Would be? Seeing as how deep red states like PA and MI already have voter ID, where are all these people being disenfranchised? Are there no minorities in Detroit or Philadelphia? Large majorities see the logic of voter ID in a society where identity theft is a big problem.

You know what disenfranchises people? When people steal their identity and vote in their place. When polling places have jackbooted racist NBPP thugs parading around the polling place, yet somehow Holder doesn’t care at all about these.

The Freaknomics guys said: Whereever there is a lack of verifiability and high stakes, there WILL be a certain degree of cheating. This describes our elections perfectly. Identity theft is prevalent even in higher security situations like credit card transactions and Social Security numbers, of course it’s prevalent in our elections.

xuyee on May 3, 2012 at 9:56 PM

Raise the voting age to 30 and it will solve all problems.

nazo311 on May 3, 2012 at 10:42 PM

Raise the voting age to 30 and it will solve all problems.

nazo311 on May 3, 2012 at 10:42 PM

Heck, raising it to 21 would do wonders.

It would be one thing to give voting rights to teenagers raised by, say, the Greatest Generation. But most modern teenagers don’t have a clue and you couldn’t give them one.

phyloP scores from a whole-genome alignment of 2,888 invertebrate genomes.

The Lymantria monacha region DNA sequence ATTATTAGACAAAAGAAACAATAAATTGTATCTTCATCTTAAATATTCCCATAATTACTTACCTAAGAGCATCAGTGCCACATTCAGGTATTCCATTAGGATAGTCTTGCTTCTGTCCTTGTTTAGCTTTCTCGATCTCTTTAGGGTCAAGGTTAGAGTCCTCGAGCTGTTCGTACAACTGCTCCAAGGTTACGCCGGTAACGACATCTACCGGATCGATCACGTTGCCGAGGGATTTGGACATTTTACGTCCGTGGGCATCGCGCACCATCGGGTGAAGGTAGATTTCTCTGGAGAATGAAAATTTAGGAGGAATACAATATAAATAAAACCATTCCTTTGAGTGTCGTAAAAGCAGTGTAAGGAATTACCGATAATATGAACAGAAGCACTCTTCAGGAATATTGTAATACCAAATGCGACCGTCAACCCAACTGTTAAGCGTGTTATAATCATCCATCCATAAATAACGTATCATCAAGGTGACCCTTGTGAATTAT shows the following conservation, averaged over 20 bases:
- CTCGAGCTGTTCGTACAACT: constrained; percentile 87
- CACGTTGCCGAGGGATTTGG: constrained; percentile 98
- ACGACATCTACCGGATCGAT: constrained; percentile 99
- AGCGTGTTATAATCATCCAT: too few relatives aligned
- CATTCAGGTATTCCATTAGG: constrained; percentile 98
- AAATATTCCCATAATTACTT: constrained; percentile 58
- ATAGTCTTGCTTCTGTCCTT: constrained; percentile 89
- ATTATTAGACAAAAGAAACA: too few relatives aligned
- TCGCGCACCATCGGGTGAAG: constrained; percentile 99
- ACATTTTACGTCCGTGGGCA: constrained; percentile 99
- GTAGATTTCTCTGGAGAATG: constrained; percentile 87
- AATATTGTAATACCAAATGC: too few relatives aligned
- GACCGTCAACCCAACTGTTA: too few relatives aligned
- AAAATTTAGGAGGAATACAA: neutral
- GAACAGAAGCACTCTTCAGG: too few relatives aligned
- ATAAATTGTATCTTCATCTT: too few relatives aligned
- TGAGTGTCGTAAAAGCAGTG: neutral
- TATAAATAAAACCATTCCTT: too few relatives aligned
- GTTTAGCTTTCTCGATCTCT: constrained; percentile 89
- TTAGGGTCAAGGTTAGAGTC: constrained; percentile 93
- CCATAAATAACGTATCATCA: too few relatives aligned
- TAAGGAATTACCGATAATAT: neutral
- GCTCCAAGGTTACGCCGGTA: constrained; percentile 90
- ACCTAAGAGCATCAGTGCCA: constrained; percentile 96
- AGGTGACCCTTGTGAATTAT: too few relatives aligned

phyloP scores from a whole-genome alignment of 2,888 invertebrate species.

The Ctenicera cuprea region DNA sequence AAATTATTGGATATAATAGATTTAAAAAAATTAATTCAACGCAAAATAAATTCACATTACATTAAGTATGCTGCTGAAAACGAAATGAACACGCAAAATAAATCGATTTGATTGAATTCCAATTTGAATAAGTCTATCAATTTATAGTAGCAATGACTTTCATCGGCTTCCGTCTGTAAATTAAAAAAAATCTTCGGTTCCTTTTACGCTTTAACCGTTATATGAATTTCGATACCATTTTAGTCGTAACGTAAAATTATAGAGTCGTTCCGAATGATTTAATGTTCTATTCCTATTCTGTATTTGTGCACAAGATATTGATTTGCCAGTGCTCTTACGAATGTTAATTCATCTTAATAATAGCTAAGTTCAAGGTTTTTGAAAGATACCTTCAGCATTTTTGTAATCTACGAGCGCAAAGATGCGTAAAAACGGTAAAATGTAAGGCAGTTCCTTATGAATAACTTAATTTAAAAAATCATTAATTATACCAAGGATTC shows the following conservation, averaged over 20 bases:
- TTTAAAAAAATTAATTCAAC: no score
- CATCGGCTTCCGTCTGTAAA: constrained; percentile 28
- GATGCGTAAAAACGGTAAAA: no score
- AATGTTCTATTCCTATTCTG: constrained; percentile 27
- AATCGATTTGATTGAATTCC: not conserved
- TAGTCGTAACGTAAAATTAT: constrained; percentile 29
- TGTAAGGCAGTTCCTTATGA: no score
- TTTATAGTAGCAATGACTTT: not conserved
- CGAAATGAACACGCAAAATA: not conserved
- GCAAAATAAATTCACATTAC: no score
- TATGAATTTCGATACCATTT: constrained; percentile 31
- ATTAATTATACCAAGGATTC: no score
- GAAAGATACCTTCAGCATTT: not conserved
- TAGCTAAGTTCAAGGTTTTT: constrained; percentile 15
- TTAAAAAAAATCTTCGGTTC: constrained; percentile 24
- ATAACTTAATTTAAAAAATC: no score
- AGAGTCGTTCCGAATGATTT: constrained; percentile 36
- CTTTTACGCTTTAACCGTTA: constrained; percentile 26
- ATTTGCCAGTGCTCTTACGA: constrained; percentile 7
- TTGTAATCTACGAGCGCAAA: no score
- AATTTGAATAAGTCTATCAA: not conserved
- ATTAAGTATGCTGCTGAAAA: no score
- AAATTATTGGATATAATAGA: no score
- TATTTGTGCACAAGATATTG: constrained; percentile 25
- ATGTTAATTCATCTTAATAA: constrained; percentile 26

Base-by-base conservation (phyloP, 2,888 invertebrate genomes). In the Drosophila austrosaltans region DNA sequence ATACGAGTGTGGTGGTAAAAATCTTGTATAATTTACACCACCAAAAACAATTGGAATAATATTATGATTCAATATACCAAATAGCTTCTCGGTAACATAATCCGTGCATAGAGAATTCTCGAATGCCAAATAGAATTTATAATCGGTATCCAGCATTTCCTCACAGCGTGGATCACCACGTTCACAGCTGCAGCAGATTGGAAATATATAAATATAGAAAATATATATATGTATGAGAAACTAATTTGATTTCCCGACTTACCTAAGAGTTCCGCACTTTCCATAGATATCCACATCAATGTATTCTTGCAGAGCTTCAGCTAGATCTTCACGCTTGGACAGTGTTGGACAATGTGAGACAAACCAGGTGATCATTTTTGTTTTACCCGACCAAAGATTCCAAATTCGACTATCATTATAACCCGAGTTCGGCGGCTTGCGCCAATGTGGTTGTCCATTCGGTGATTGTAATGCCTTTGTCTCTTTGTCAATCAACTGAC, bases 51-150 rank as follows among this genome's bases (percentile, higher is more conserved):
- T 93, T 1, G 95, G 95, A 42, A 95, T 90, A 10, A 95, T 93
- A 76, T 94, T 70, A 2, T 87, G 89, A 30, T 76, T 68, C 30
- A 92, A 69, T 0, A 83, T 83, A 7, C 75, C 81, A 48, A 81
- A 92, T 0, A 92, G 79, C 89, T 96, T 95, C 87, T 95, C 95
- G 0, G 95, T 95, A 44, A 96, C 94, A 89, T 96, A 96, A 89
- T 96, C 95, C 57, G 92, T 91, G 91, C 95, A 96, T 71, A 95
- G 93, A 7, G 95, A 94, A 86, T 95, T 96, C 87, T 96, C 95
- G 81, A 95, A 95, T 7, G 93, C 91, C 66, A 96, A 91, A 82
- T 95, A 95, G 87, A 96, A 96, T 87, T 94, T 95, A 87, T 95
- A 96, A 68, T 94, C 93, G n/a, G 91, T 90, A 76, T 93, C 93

MelonCollie on May 3, 2012 at 11:03 PM

But most modern teenagers don’t have a clue and you couldn’t give them one.

MelonCollie on May 3, 2012 at 11:03 PM

I just had a fellow physics student tell me he didn’t have a television, but since he can get the news, by way of the Daily Show and the Colbert Report, then he didn’t need a television.

winoceros on May 3, 2012 at 11:31 PM

Raise the voting age to 30 and it will solve all problems.

nazo311 on May 3, 2012 at 10:42 PM

Dropping the age to 18 was one of the many unfortunate side-effects of the Vietnam War. I would have been ok with just letting active military personnel aged 18-21 vote.

Here’s a novel scheme that might reverse the Democratic leaders’ love affair with abortion – or at least present them with a wrenching dilemma:

There has also been discussion of giving votes to children from birth, initially with the votes being cast by parents, who are presumed to better understand a child’s interests.

AesopFan on May 4, 2012 at 1:32 AM

voter ID is jim crow. lets face it

How?

single stack on May 4, 2012 at 8:04 AM

brennen center of justice did a extensive study on how many voters of color would be dissenfranchised. gop does not get it or care

gemini on May 3, 2012 at 9:31 PM

Ah yes, those poor minorities who just can’t get their hands on a valid ID. So sad.

We “get” what’s going on here. We get it all too well. The Democrats have been using voter fraud to steal elections for many years, and they want to continue to do so. They will fight all efforts to secure our electoral system, even the most basic and common-sense reforms, like requiring ID to vote. And they’ll use whatever tactics they can, including their perennial favorite, identity politics (it’s raaaaaacist to require ID’s!).

AZCoyote on May 4, 2012 at 8:28 AM